New CJI Ranjan Gogoi pledges SC norms on `urgent' hearings
03 October 2018
Justice Ranjan Gogoi who succeeded Dipak Misra as the 46th Chief Justice of India today wowed to strictly follow the Supreme Court’s precedents that were the parameters on which the country’s highest court functioned.
The new CJI Ranjan Gogoi, who had drawn attention and scrutiny in January this year for holding an unprecedented press conference along with three other SC judges to express unease at the functioning of the highest court of the land, said the “parameters” will be worked out for the urgent mentioning and hearing of cases.
Justice Gogoi said “no urgent mentioning of cases will be allowed” till certain parameters are fixed for it. “We will work out the parameters then we will see as to how mentioning will be done,” he said.
“If somebody is going to be hanged tomorrow, then we can understand (urgency)”, the CJI said.
President Ram Nath Kovind administered the oath to 63-year-old Justice Gogoi at a brief ceremony in Rashtrapati Bhavan’s Darbar Hall.
Justice Gogoi will have a tenure of a little over 13 months as CJI and retire on 17 November 2019.
Justice Ranjan Gogoi, known for speaking his mind, is the first Chief Justice of India from the north-east and was legally the logical choice for CJI Misra as he was the next in seniority.
CJI Gogoi has had a long and dynamic career since the time he was enrolled as a lawyer in the bar council in 1978. He was made the permanent judge of the Gauhati High Court on 28 February 2001. He was transferred to the Punjab and Haryana High Court on 9 September 2010, and became its Chief Justice on 12 February 2011. He was elevated as an SC judge on 23 April 2012 with a tenure of over seven years, ie, till his retirement in November 2019.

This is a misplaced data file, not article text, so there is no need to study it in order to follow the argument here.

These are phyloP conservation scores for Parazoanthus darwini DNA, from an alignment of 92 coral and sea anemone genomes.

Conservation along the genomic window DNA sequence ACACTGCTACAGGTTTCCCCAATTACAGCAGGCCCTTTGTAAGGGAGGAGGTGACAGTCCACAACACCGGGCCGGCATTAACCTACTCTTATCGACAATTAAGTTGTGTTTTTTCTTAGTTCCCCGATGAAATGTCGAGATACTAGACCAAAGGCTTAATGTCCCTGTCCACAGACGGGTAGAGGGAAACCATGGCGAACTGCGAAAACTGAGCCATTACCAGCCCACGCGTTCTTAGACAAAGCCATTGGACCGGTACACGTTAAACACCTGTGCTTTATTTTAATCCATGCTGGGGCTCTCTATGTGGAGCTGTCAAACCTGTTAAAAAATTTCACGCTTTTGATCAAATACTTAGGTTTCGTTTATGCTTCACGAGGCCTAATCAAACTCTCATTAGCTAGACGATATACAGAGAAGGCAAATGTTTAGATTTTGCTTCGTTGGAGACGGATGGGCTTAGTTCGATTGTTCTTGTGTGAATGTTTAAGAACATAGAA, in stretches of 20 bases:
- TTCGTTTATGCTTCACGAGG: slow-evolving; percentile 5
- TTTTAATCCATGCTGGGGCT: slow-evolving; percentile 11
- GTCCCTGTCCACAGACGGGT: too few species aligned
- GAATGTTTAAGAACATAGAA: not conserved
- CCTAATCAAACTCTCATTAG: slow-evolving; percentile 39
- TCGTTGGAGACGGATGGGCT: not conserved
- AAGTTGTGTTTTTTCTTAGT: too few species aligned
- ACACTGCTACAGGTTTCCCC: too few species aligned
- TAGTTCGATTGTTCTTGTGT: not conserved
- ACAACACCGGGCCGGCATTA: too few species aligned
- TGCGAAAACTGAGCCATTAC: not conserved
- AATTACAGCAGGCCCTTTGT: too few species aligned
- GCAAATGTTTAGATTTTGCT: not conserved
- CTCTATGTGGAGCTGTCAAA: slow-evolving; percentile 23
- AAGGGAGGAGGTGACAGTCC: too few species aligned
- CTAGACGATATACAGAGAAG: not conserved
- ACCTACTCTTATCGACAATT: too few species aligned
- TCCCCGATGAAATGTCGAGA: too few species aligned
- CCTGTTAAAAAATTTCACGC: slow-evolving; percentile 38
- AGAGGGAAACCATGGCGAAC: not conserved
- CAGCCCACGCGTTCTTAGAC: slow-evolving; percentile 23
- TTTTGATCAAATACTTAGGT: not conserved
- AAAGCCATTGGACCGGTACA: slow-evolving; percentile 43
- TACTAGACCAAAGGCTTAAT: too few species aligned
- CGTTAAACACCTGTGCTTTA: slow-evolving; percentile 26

CJI Gogoi was born on November 18, 1954, in Guwahati in a politically influential family. His father, Keshab Chandra Gogoi, was a lawyer-turned-politician and served as chief minister of Assam for two months during the 1980s.
CJI Gogoi's tenure as a SC judge has seen him be part of benches in a number of important cases - for example the May 2018 ruling regarding revoking a proposal from the Uttar Pradesh government that allowed all former chief ministers to retain their official residences and the judgment prohibiting the government from using photographs of anyone else except the PM, President and the CJI for advertising purposes. He also headed the special SC bench that is monitoring the revision of the National Register of Citizens (NRC) meant for identifying genuine residents of Assam.